|Syria has said it would honour an Arab plan to end violence, but reports indicate that not much has changed [Reuters]
Reports from Syria indicate that seven people have died in fresh clashes as the chief of the Arab League warned that failure of a peace deal agreed to this week would have devastating impact.
"The failure of the Arab solution would lead to catastrophic results for the situation in Syria and the region as a whole,"
Nabil Elaraby, the League's secretary-general, said in a statement on Saturday.
To mark the Muslim feast of Eid al-Adha, meanwhile, Damascus freed 553 people arrested during anti-regime protests while condemning Washington for suggesting Syrians reject an amnesty offered to lay down their arms.
"At least three civilians were killed by gunfire and heavy machinegun fire in the Baba Amro neighbourhood of Homs," the UK-based Syrian Observatory for Human Rights said in a statement received in Nicosia, Cyprus.
In the northwestern province of Idlib, near the Turkish border, "four (Shabiha) militiamen loyal to the regime were killed by suspected deserters in the town of Saraqeb," the rights group said.
Syria had said on Wednesday it would abide by the Arab League plan to end seven months of violence triggered by
protests against President Bashar al-Assad.
Al Jazeera's Rula Amin, reporting from Bierut, said there has yet to be any sign of the government's intention to honor the peace plan. "On the face of it, not much has changed," she said.
US advise condemned
Amin also pointed out that a week-long amnesty deal offered by the government to armed members of the opposition has had little effect on the unrest.
There are no reports that [protesters] are buying the government line," Amin said in reference to the amnesty offer.
In Damascus, meanwhile, the government strongly condemned Washington after the US State Department advised Syrians against surrendering weapons.
"The American administration disclosed again its blatant interference in Syria's internal affairs, and its policy which supports killing, in addition to its funding of the terrorist groups in Syria," state news agency SANA quoted a foreign ministry official as saying.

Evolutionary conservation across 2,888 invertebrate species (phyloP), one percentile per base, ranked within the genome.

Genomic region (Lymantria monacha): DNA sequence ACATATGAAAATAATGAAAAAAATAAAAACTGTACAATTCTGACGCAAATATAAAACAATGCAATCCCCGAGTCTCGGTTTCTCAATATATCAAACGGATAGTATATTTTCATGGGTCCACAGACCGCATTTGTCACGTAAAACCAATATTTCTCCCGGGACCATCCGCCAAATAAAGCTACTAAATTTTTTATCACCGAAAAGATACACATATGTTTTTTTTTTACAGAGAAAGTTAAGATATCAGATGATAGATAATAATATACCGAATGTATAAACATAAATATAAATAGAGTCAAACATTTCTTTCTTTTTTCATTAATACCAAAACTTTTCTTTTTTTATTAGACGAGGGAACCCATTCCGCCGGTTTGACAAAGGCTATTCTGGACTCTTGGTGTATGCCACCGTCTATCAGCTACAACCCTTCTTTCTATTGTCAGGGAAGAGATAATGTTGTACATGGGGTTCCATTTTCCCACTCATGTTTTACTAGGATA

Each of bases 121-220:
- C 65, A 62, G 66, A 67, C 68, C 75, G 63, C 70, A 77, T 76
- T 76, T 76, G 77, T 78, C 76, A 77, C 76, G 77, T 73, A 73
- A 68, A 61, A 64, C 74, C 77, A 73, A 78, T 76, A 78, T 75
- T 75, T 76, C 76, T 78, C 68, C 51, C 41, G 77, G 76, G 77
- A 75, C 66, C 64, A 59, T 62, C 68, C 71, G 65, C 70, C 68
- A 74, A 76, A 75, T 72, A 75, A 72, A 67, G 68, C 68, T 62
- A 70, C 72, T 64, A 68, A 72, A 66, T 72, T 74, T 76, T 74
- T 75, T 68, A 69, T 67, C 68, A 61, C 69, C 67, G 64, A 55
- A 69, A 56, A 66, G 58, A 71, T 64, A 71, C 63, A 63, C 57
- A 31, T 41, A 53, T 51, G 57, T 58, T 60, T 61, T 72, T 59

The interior ministry had announced an amnesty for people who surrender their weapons between Saturday and November 12 in a concession to mark the Eid al-Adha feast, state television reported.
"I wouldn't advise anybody to turn themselves in to regime authorities at the moment," spokeswoman Victoria Nuland said after the Friday offer, adding that Assad's regime had so far failed to live up to the Wednesday deal to end eight months of violence.
In his statement, Arab League's Elaraby expressed "serious worry over the continuing violence" in Syria and "appealed to the Syrian government over the need to take immediate steps to protect civilians" and to set the country on the course of dialogue.
He said Arab states wanted avoid "foreign intervention".
Elaraby said he had received reports in the past two days from Syria's League representative about armed groups involved in "violent acts and sabotage" in Homs, Hama and other areas.
The Arab plan, which Damascus said it backed, called for a complete halt to violence, the release of prisoners, removing the military presence from cities and residential areas, and allowing the Arab League and media access to report on the situation.